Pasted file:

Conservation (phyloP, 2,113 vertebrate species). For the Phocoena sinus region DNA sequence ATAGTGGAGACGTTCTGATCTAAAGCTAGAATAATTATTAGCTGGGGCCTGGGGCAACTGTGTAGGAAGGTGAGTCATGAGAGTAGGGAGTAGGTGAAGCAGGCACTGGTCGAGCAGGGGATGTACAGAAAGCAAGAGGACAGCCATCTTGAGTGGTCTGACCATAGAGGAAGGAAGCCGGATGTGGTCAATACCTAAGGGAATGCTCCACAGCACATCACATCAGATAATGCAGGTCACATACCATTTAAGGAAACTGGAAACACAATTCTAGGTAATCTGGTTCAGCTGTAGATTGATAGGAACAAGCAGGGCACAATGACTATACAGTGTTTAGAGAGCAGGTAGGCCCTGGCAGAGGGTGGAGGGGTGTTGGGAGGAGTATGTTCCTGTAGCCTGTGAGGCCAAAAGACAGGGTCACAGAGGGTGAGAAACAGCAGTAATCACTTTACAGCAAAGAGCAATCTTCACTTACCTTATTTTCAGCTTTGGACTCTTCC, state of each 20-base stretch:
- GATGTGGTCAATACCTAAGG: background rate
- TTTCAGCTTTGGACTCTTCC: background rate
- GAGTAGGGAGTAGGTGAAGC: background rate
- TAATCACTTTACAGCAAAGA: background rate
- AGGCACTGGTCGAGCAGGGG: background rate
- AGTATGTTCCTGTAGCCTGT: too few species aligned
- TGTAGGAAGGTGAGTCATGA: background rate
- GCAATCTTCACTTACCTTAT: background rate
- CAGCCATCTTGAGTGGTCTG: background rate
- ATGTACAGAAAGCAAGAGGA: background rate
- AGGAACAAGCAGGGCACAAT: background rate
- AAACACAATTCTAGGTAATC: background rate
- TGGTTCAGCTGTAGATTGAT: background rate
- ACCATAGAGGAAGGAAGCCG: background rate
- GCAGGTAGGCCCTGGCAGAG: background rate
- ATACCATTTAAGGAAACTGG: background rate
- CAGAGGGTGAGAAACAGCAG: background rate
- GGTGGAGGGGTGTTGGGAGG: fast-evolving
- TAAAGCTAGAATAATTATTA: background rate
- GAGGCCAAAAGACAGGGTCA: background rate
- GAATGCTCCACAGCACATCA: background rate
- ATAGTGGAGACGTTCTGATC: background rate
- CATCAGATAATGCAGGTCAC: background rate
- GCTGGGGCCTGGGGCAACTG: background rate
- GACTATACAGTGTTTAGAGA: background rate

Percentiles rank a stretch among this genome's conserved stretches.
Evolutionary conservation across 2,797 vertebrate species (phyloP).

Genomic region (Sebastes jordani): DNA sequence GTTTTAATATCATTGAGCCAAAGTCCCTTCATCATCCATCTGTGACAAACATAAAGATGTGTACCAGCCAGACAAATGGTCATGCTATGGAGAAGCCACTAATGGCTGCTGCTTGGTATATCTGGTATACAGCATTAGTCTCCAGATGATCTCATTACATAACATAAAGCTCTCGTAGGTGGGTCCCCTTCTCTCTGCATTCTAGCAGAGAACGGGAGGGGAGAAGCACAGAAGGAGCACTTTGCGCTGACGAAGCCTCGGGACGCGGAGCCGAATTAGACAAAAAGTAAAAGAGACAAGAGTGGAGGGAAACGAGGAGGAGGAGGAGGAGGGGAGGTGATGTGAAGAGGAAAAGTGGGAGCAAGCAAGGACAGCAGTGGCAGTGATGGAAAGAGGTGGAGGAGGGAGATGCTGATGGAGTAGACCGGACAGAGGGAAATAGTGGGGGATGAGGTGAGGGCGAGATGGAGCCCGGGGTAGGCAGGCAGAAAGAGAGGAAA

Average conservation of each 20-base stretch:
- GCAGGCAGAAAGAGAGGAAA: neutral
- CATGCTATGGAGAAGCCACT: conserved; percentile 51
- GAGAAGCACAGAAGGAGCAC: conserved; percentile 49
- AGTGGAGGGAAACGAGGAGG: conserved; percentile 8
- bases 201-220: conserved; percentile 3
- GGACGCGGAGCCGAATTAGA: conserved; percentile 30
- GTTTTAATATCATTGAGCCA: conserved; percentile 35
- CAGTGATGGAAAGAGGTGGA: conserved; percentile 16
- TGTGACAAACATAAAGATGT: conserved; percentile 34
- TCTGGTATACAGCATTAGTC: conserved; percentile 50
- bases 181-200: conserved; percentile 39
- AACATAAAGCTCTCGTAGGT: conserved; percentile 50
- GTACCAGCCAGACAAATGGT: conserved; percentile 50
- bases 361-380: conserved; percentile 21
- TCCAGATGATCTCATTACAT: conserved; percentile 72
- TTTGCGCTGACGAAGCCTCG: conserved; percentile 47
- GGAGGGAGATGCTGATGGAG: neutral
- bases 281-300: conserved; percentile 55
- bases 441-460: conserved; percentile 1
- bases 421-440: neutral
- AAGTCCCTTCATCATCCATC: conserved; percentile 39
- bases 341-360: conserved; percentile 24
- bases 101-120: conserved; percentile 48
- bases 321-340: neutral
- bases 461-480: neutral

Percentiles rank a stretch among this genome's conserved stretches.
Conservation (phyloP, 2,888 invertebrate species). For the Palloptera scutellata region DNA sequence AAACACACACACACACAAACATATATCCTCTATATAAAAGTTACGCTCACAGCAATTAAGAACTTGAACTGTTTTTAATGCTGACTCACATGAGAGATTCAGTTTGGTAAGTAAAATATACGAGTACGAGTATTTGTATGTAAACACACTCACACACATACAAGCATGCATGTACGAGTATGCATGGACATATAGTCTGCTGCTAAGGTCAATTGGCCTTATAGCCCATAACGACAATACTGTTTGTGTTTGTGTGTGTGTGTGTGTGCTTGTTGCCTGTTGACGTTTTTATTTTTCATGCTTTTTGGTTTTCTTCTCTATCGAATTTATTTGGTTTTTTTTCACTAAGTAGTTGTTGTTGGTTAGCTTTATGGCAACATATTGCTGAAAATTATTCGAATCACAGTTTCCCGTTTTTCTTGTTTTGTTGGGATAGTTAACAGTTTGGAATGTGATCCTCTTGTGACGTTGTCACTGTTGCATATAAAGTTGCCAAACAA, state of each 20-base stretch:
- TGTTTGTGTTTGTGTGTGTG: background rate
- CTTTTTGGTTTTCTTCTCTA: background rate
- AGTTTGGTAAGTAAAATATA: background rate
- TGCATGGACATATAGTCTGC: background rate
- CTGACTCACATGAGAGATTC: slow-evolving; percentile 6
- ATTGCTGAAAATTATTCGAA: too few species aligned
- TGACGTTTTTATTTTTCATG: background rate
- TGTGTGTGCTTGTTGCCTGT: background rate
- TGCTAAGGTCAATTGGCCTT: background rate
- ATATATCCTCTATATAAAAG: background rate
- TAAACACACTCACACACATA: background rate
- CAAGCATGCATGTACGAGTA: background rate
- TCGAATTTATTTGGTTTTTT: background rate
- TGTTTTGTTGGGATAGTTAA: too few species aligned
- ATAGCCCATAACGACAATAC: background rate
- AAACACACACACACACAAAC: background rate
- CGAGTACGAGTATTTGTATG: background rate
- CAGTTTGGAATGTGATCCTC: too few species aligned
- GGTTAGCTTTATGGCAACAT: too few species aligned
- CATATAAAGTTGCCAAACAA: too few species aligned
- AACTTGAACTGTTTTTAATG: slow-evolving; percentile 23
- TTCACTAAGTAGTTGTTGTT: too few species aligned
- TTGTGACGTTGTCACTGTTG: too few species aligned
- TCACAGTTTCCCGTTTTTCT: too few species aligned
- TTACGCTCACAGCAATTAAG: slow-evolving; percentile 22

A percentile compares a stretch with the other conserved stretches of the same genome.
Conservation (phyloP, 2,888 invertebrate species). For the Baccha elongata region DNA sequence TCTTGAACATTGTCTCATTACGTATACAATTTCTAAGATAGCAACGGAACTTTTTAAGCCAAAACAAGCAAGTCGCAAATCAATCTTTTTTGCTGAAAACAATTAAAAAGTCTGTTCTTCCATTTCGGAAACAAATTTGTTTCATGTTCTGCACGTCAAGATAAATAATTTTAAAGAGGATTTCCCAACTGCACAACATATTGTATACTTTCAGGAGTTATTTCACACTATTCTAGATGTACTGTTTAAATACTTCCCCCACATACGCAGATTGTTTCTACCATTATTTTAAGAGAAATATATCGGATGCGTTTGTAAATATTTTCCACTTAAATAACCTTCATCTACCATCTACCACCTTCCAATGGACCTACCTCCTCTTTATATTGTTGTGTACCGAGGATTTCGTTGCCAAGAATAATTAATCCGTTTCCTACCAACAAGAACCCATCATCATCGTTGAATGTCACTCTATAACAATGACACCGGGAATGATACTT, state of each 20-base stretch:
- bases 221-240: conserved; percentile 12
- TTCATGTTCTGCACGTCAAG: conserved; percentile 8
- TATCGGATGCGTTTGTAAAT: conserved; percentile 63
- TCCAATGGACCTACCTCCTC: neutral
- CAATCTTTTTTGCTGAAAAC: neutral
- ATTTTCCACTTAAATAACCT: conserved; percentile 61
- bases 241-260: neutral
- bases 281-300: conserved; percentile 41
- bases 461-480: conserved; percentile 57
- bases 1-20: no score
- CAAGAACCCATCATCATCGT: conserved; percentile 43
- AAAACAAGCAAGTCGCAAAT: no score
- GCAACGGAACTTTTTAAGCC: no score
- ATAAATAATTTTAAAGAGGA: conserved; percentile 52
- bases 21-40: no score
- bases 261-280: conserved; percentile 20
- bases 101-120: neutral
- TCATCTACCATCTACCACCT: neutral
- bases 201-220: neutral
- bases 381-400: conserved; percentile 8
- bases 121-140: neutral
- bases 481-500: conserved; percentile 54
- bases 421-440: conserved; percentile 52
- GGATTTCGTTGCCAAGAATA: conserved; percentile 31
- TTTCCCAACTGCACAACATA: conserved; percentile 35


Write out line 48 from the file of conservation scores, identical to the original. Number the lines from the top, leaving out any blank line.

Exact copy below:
- bases 281-300: conserved; percentile 55